You’d place it directly on top of the Riotee board, and after the Riotee Capacitor Shield on top with a range of capacitors namely three 47uF MLCCs, three 220uF MLCCs, one 10mF EDLC, and one 220mF EDLC, as well as an 8-position DIP switch to enable specific capacitors.
The stack is completed by the Riotee Solar Shield with four AnySolar KXOB25x03F solar panels and a DIP switch for selectively connecting 1, 3, or 4 panels in parallel that enable batteryless operating for the IoT board.
All hardware and software have been released on GitHub with KiCad hardware design files for the main board and all add-ons/shields, and the software is comprised of three parts:
- The Riotee Runtime to enable the execution of user code on the Riotee Module
- The Riotee Arduino Core to make the Riotee Runtime available in the Arduino IDE
- The Riotee Probe firmware to support debugging and programming with the Riotee Board and Riotee Probe, another RP2040 board specifically designed for debugging.
Further documentation can also be found on the project’s website.
Nessie Circuits is currently offering the Riotee module, board, and shields on Crowd Supply crowdfunding platform. The Riotee module only requires a $55 pledge, while the Riotee board goes for $89. If you’d like the Capacitor, Solar, and/or Sensor shields, you’ll need to add $35 for each. Shipping adds $8 to the US, and $18 to the rest of the world with deliveries expected to start by the end of May 2023.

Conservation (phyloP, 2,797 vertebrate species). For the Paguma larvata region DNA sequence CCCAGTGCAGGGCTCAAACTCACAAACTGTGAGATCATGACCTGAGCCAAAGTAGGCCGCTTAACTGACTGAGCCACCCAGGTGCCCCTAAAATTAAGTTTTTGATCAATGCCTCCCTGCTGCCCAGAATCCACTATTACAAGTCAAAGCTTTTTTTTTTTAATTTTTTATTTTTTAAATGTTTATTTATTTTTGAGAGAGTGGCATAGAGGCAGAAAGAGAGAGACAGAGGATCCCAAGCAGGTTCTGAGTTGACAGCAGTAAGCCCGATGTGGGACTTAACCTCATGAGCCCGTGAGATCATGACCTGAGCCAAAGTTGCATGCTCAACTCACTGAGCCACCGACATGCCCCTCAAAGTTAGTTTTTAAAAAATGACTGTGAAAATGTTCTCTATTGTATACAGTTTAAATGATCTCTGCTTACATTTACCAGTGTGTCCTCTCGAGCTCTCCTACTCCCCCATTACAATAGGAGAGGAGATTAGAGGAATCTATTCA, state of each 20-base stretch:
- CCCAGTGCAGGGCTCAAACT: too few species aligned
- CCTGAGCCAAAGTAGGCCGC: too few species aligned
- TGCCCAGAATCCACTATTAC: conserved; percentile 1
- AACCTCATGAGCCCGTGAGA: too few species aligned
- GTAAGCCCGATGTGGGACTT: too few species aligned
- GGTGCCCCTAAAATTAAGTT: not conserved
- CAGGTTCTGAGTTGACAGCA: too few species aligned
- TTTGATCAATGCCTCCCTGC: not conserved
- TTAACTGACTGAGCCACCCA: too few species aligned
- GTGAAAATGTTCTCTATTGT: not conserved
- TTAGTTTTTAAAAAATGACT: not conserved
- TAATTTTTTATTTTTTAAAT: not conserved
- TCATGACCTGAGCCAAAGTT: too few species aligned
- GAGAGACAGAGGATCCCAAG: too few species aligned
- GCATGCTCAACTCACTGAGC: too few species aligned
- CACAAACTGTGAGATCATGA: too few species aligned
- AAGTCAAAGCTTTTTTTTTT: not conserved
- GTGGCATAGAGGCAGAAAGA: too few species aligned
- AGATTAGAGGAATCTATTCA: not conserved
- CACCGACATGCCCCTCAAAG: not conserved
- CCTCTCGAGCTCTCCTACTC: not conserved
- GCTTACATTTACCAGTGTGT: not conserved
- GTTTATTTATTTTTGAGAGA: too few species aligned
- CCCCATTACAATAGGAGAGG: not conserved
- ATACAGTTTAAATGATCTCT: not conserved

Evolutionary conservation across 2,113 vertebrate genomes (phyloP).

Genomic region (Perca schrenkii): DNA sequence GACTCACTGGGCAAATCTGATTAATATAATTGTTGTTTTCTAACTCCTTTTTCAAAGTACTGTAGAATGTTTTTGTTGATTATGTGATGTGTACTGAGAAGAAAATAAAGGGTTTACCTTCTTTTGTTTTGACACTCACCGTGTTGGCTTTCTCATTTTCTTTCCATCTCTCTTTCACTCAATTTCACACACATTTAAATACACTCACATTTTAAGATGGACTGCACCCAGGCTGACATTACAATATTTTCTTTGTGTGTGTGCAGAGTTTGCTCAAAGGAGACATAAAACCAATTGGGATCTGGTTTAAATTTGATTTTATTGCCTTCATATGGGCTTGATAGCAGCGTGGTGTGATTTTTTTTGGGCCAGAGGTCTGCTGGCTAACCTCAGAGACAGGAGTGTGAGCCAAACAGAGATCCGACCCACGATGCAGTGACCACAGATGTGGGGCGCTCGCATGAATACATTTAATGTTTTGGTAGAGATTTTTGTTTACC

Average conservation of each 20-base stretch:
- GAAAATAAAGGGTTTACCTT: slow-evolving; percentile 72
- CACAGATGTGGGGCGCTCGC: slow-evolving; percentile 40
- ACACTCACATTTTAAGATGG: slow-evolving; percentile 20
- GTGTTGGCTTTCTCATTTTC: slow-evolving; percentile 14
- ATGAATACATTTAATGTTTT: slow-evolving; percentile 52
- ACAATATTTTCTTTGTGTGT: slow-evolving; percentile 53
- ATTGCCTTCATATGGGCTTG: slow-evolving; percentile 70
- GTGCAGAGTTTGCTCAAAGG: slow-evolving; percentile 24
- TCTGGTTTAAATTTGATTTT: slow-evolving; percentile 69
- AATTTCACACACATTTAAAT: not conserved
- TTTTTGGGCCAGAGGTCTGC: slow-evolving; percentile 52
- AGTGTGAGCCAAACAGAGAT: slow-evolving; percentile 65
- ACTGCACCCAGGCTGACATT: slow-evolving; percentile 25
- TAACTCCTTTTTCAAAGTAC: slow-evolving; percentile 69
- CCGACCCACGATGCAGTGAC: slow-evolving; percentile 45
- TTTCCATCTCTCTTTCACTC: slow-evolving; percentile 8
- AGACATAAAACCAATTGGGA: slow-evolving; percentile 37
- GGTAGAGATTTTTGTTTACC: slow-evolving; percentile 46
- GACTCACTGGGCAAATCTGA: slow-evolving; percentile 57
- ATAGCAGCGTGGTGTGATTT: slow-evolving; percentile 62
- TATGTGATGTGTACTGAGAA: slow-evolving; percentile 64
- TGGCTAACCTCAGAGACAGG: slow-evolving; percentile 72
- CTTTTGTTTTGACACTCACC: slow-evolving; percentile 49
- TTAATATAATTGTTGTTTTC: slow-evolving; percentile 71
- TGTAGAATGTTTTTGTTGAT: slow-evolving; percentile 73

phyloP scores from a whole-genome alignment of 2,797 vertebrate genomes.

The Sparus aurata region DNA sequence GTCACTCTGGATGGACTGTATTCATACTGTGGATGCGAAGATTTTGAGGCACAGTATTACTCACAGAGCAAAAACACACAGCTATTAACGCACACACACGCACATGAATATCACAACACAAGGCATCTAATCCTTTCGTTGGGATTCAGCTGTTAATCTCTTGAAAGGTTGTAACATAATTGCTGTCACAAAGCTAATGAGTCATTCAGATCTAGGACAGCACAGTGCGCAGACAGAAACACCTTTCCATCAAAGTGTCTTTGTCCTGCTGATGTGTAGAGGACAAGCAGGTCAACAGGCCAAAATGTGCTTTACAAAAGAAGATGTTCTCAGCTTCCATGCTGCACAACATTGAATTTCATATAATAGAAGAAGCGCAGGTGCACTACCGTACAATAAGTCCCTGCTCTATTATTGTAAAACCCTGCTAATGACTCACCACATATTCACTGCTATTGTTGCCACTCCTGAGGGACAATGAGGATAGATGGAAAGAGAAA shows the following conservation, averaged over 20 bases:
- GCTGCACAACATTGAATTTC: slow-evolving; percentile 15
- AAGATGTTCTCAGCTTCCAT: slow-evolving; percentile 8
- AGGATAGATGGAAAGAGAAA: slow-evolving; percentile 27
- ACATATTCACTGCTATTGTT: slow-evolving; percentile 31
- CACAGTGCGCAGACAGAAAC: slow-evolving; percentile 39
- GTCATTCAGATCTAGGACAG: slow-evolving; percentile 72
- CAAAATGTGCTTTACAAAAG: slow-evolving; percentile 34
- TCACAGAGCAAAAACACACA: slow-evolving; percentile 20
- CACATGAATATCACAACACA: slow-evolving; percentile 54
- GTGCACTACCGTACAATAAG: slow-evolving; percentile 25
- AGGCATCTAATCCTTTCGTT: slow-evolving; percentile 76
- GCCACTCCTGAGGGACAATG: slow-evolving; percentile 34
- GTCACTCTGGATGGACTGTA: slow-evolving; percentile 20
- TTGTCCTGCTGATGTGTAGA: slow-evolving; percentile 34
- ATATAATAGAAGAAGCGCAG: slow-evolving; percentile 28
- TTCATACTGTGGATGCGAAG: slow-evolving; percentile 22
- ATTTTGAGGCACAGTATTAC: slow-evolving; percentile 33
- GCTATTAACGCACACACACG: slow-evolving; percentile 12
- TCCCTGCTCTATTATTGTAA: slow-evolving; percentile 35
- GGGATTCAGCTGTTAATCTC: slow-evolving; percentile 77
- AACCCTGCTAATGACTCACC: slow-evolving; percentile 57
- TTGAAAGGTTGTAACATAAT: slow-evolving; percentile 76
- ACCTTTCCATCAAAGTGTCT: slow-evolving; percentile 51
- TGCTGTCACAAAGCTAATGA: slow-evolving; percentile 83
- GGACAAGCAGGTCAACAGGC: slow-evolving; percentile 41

Jean-Luc started CNX Software in 2010 as a part-time endeavor, before quitting his job as a software engineering manager, and starting to write daily news, and reviews full time later in 2011.
Great to find a post about Riotee here! One minor clarification: The RP2040 is just for programming and is powered from USB. The idea is similar to the J-Link OB controllers that handle SWD programming on many dev-boards.
So.. an mcu is used as a spi flash? Weird and more than $10 more expensive
Not quite. The MCU has FRAM which is non-volatile memory that can be written just like SRAM. We use this to store snapshots of the application state when power is temporarily interrupted (shadow passing over the solar panel).